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J Gen Intern Med. 2012 May; 27(5): 513–519.
Published online 2011 November 18. doi:  10.1007/s11606-011-1930-3
PMCID: PMC3326095

Impact of Comorbidity on Mortality Among Older Persons with Advanced Heart Failure



Care for patients with advanced heart failure (HF) has traditionally focused on managing HF alone; however, little is known about the prevalence and contribution of comorbidity to mortality among this population. We compared the impact of comorbidity on mortality in older adults with HF with high mortality risk and those with lower mortality risk, as defined by presence or absence of a prior hospitalization for HF, respectively.


This was a retrospective cohort study (2002–2006) of 18,322 age-matched and gender-matched Medicare beneficiaries. We used the baseline year of 2002 to ascertain HF hospitalization history, in order to identify beneficiaries at either high or low risk of future HF mortality. We calculated the prevalence of 19 comorbidities and overall comorbidity burden, defined as a count of conditions, among both high and low risk beneficiaries, in 2002. Proportional hazards regressions were used to determine the effect of individual comorbidity and comorbidity burden on mortality between 2002 and 2006 among both groups.


Most comorbidities were significantly more prevalent among hospitalized versus non-hospitalized beneficiaries; myocardial infarction, atrial fibrillation, kidney disease (CKD), chronic obstructive pulmonary disease (COPD), and hip fracture were more than twice as prevalent in the hospitalized group. Among hospitalized beneficiaries, myocardial infarction, diabetes, COPD, CKD, dementia, depression, hip fracture, stroke, colorectal cancer and lung cancer were each significantly associated with increased hazard of dying (hazard ratios [HRs]: 1.16-1.93), adjusting for age, gender and race. The mortality risk associated with most comorbidities was higher among non-hospitalized beneficiaries (HRs: 1.32-3.78).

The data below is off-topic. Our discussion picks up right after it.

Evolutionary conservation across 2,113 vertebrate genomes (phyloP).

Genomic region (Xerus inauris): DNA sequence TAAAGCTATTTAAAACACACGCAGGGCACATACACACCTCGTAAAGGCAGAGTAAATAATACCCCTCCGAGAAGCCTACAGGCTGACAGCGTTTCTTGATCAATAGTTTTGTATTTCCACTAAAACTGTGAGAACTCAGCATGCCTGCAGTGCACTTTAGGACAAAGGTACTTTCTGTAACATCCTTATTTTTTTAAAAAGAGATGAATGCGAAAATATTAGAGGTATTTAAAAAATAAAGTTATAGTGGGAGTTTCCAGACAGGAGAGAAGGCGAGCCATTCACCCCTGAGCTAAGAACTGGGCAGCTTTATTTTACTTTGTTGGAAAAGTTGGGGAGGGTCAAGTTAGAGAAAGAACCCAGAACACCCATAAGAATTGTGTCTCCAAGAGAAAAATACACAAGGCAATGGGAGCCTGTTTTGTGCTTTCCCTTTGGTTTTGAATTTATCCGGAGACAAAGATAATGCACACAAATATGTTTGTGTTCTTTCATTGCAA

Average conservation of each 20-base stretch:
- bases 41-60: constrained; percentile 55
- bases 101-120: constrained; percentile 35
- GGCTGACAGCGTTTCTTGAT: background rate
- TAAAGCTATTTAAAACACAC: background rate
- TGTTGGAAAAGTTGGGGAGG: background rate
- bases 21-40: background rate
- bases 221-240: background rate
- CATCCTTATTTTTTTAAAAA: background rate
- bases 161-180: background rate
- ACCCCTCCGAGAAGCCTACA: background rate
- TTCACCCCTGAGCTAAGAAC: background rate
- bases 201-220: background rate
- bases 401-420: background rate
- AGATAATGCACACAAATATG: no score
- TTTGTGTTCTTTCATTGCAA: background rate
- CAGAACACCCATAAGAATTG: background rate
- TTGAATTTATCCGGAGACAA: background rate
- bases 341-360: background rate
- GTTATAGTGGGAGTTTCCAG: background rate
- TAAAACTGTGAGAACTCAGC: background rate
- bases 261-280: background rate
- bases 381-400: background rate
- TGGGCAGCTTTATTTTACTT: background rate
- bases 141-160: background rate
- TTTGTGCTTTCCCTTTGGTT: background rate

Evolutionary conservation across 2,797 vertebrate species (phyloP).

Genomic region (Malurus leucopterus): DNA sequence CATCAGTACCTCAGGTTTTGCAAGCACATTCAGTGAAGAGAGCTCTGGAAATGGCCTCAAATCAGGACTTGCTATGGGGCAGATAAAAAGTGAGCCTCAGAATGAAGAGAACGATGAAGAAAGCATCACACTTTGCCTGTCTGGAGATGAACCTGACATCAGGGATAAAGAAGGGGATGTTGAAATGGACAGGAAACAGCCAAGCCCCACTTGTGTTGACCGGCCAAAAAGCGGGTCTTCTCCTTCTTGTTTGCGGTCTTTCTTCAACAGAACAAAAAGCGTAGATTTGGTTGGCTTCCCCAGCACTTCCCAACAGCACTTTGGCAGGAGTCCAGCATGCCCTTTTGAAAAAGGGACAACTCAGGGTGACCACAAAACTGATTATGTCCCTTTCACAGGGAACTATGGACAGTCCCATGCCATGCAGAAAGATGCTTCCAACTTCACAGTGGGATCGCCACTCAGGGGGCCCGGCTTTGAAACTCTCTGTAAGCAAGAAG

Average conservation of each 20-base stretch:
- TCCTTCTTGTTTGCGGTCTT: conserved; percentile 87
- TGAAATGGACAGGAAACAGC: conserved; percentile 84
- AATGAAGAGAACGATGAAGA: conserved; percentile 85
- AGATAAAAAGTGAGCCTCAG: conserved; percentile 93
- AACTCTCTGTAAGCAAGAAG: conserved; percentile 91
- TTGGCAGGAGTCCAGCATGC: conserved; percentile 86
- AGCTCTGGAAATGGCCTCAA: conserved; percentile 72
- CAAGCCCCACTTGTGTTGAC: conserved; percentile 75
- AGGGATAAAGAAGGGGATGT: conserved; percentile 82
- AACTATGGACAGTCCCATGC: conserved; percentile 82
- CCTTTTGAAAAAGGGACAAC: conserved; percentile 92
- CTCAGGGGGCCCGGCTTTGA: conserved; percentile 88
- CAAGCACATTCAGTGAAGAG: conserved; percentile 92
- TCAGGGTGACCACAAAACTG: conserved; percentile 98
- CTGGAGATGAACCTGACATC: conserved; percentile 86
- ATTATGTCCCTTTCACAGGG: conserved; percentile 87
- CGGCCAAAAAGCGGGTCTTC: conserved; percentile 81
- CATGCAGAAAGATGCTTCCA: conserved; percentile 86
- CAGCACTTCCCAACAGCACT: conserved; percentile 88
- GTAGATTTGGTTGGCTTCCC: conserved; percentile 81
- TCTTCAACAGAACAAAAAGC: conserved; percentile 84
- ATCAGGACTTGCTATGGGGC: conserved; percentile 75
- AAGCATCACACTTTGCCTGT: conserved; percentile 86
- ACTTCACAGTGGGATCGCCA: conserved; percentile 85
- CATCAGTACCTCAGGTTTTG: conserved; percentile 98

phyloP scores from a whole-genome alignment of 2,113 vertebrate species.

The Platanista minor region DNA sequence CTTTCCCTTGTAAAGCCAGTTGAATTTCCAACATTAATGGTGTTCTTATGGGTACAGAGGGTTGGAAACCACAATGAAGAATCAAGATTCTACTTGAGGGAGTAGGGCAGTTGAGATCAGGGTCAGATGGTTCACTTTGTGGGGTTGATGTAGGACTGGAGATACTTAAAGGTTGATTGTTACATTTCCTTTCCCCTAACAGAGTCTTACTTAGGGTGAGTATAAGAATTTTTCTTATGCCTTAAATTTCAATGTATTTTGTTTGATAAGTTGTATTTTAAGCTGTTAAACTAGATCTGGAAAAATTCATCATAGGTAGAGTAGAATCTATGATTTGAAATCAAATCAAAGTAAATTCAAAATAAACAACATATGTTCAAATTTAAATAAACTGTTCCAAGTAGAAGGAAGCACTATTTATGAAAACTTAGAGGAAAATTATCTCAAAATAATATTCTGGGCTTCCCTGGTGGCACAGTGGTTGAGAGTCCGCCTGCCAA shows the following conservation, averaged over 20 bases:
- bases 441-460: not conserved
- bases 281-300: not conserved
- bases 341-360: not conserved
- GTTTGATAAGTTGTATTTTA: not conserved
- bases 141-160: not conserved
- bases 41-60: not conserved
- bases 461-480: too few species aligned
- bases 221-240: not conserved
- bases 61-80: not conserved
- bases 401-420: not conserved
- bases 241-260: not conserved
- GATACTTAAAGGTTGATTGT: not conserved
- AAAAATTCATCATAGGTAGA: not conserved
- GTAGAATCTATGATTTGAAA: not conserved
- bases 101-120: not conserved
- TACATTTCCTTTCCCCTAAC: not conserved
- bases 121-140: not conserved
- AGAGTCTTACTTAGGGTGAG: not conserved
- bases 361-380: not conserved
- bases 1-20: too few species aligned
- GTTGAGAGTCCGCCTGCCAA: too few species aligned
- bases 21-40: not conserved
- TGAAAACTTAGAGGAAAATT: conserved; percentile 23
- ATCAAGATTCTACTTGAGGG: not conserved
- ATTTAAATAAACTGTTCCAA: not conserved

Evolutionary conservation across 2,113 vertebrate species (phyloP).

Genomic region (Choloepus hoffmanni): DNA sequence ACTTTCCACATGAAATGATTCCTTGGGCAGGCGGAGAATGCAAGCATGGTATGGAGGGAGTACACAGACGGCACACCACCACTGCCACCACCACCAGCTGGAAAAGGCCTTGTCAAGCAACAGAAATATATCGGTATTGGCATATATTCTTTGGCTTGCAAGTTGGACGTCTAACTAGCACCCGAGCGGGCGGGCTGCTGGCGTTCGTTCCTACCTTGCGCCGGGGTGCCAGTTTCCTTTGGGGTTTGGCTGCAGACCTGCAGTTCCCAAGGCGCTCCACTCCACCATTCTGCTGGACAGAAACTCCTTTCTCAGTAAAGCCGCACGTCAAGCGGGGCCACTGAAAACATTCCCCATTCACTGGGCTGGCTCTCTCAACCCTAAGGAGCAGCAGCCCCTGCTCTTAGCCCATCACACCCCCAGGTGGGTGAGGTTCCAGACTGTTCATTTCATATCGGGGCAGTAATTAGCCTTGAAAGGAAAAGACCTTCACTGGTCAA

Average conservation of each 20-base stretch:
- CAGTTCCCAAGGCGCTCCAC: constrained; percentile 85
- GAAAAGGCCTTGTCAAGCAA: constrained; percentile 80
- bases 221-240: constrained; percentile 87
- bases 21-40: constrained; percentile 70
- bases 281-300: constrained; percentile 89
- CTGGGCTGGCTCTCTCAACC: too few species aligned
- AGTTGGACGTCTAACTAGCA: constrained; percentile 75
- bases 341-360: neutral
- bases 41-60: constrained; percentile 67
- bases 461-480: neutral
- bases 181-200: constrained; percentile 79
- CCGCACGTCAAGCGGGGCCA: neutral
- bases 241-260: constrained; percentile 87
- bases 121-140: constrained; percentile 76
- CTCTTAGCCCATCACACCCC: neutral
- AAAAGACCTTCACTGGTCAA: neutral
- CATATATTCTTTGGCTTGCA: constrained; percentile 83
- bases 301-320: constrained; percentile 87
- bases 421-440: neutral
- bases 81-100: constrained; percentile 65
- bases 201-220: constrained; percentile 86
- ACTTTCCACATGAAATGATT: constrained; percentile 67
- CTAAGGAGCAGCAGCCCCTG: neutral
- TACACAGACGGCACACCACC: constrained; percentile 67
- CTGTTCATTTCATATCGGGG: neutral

Comorbidity confers a significantly increased mortality risk even among older adults with an overall high mortality risk due to HF. Clinicians who routinely care for this population should consider the impact of comorbidity on outcomes in their overall management of HF. Such information may also be useful when considering the risks and benefits of aggressive, high-intensity life-prolonging interventions.

KEY WORDS: heart failure, mortality, comorbidity


Heart failure (HF) is a serious progressive illness that is highly prevalent among older adults1. Care for patients with advanced HF has primarily centered around treating and managing the HF2,3; however, there is growing recognition of the need to consider comorbidity in treatment decision making3. Prior research has demonstrated the high prevalence of comorbidity among patients with HF overall4 and its association with increased mortality58. Less is known about the comorbidity profile of patients who survive to the advanced stages of HF and its contribution to mortality. While several comorbidities have been shown to increase the risk of mortality among patients with a range of HF severity58, the effect of comorbidity on mortality among patients with advanced HF has not been characterized. In cancer, a disease with high prognostic certainty, the impact of comorbidity on mortality decreases as the cancer progresses to advanced stages and becomes the primary determinant of mortality911. Whether there is a similar decrease in the effect of comorbidity on mortality in the advanced stages of diseases with more variable and uncertain trajectories, such as HF, is unknown.